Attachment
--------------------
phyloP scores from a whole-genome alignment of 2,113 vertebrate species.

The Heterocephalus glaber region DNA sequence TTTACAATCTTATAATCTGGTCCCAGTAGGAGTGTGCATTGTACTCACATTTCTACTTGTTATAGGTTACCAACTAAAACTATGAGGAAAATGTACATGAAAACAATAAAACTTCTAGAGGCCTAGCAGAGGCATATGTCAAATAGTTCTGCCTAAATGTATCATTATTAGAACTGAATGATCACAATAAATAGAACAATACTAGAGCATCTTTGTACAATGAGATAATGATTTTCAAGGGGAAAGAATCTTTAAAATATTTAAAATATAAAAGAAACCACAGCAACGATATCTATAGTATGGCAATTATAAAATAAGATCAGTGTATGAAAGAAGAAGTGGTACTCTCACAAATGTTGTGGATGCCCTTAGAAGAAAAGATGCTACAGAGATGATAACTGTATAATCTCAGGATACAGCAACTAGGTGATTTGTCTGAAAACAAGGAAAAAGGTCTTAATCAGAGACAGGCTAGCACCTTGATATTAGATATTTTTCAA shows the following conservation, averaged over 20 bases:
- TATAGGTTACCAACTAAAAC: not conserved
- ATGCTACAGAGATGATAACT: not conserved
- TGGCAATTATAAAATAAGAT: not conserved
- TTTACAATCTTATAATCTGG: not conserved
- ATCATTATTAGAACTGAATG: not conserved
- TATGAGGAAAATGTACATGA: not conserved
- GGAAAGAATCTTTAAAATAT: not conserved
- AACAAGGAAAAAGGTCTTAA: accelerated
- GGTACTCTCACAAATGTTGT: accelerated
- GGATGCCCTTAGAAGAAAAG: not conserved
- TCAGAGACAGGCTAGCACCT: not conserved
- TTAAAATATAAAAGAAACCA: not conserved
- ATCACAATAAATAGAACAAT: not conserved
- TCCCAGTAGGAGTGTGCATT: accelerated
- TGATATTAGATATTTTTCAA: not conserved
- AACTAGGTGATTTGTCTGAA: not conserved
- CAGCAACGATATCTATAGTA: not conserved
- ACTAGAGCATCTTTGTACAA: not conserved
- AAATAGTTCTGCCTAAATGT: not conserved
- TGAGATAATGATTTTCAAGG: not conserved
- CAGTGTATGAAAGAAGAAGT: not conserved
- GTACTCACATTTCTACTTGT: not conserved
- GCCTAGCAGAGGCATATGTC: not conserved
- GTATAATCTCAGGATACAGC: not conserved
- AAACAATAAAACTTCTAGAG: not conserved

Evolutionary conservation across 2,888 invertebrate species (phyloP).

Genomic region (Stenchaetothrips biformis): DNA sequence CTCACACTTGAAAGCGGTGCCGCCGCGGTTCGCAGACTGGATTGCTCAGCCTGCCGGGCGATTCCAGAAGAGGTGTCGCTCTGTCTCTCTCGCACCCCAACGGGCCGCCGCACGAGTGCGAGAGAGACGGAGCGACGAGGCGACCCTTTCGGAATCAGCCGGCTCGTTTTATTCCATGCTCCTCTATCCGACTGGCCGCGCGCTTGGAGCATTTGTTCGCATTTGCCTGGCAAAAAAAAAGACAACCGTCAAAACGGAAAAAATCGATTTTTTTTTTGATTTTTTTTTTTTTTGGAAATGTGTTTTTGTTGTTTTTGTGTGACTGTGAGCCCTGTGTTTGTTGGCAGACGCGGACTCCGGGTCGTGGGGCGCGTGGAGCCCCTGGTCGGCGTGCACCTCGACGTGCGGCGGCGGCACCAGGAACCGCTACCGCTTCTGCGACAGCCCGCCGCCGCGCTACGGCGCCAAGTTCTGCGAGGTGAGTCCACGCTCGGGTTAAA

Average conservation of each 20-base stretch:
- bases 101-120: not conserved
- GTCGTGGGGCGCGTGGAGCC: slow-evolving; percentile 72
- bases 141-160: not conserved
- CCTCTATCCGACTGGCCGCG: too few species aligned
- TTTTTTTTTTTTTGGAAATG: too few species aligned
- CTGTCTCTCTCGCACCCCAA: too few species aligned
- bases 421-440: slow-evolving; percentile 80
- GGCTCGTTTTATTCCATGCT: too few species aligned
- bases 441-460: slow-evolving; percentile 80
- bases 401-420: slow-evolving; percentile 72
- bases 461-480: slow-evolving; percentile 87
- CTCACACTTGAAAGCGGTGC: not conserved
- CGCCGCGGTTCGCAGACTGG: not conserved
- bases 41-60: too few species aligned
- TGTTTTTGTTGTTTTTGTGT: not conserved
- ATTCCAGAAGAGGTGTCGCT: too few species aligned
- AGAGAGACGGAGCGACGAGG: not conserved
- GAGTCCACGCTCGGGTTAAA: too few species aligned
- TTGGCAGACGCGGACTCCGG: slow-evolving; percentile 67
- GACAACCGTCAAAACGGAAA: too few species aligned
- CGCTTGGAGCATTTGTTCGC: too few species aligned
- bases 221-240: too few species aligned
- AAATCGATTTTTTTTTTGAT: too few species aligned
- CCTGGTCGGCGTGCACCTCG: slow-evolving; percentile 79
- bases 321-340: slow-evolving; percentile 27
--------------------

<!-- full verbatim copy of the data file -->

phyloP scores from a whole-genome alignment of 2,113 vertebrate species.

The Heterocephalus glaber region DNA sequence TTTACAATCTTATAATCTGGTCCCAGTAGGAGTGTGCATTGTACTCACATTTCTACTTGTTATAGGTTACCAACTAAAACTATGAGGAAAATGTACATGAAAACAATAAAACTTCTAGAGGCCTAGCAGAGGCATATGTCAAATAGTTCTGCCTAAATGTATCATTATTAGAACTGAATGATCACAATAAATAGAACAATACTAGAGCATCTTTGTACAATGAGATAATGATTTTCAAGGGGAAAGAATCTTTAAAATATTTAAAATATAAAAGAAACCACAGCAACGATATCTATAGTATGGCAATTATAAAATAAGATCAGTGTATGAAAGAAGAAGTGGTACTCTCACAAATGTTGTGGATGCCCTTAGAAGAAAAGATGCTACAGAGATGATAACTGTATAATCTCAGGATACAGCAACTAGGTGATTTGTCTGAAAACAAGGAAAAAGGTCTTAATCAGAGACAGGCTAGCACCTTGATATTAGATATTTTTCAA shows the following conservation, averaged over 20 bases:
- TATAGGTTACCAACTAAAAC: not conserved
- ATGCTACAGAGATGATAACT: not conserved
- TGGCAATTATAAAATAAGAT: not conserved
- TTTACAATCTTATAATCTGG: not conserved
- ATCATTATTAGAACTGAATG: not conserved
- TATGAGGAAAATGTACATGA: not conserved
- GGAAAGAATCTTTAAAATAT: not conserved
- AACAAGGAAAAAGGTCTTAA: accelerated
- GGTACTCTCACAAATGTTGT: accelerated
- GGATGCCCTTAGAAGAAAAG: not conserved
- TCAGAGACAGGCTAGCACCT: not conserved
- TTAAAATATAAAAGAAACCA: not conserved
- ATCACAATAAATAGAACAAT: not conserved
- TCCCAGTAGGAGTGTGCATT: accelerated
- TGATATTAGATATTTTTCAA: not conserved
- AACTAGGTGATTTGTCTGAA: not conserved
- CAGCAACGATATCTATAGTA: not conserved
- ACTAGAGCATCTTTGTACAA: not conserved
- AAATAGTTCTGCCTAAATGT: not conserved
- TGAGATAATGATTTTCAAGG: not conserved
- CAGTGTATGAAAGAAGAAGT: not conserved
- GTACTCACATTTCTACTTGT: not conserved
- GCCTAGCAGAGGCATATGTC: not conserved
- GTATAATCTCAGGATACAGC: not conserved
- AAACAATAAAACTTCTAGAG: not conserved

Evolutionary conservation across 2,888 invertebrate species (phyloP).

Genomic region (Stenchaetothrips biformis): DNA sequence CTCACACTTGAAAGCGGTGCCGCCGCGGTTCGCAGACTGGATTGCTCAGCCTGCCGGGCGATTCCAGAAGAGGTGTCGCTCTGTCTCTCTCGCACCCCAACGGGCCGCCGCACGAGTGCGAGAGAGACGGAGCGACGAGGCGACCCTTTCGGAATCAGCCGGCTCGTTTTATTCCATGCTCCTCTATCCGACTGGCCGCGCGCTTGGAGCATTTGTTCGCATTTGCCTGGCAAAAAAAAAGACAACCGTCAAAACGGAAAAAATCGATTTTTTTTTTGATTTTTTTTTTTTTTGGAAATGTGTTTTTGTTGTTTTTGTGTGACTGTGAGCCCTGTGTTTGTTGGCAGACGCGGACTCCGGGTCGTGGGGCGCGTGGAGCCCCTGGTCGGCGTGCACCTCGACGTGCGGCGGCGGCACCAGGAACCGCTACCGCTTCTGCGACAGCCCGCCGCCGCGCTACGGCGCCAAGTTCTGCGAGGTGAGTCCACGCTCGGGTTAAA

Average conservation of each 20-base stretch:
- bases 101-120: not conserved
- GTCGTGGGGCGCGTGGAGCC: slow-evolving; percentile 72
- bases 141-160: not conserved
- CCTCTATCCGACTGGCCGCG: too few species aligned
- TTTTTTTTTTTTTGGAAATG: too few species aligned
- CTGTCTCTCTCGCACCCCAA: too few species aligned
- bases 421-440: slow-evolving; percentile 80
- GGCTCGTTTTATTCCATGCT: too few species aligned
- bases 441-460: slow-evolving; percentile 80
- bases 401-420: slow-evolving; percentile 72
- bases 461-480: slow-evolving; percentile 87
- CTCACACTTGAAAGCGGTGC: not conserved
- CGCCGCGGTTCGCAGACTGG: not conserved
- bases 41-60: too few species aligned
- TGTTTTTGTTGTTTTTGTGT: not conserved
- ATTCCAGAAGAGGTGTCGCT: too few species aligned
- AGAGAGACGGAGCGACGAGG: not conserved
- GAGTCCACGCTCGGGTTAAA: too few species aligned
- TTGGCAGACGCGGACTCCGG: slow-evolving; percentile 67
- GACAACCGTCAAAACGGAAA: too few species aligned
- CGCTTGGAGCATTTGTTCGC: too few species aligned
- bases 221-240: too few species aligned
- AAATCGATTTTTTTTTTGAT: too few species aligned
- CCTGGTCGGCGTGCACCTCG: slow-evolving; percentile 79
- bases 321-340: slow-evolving; percentile 27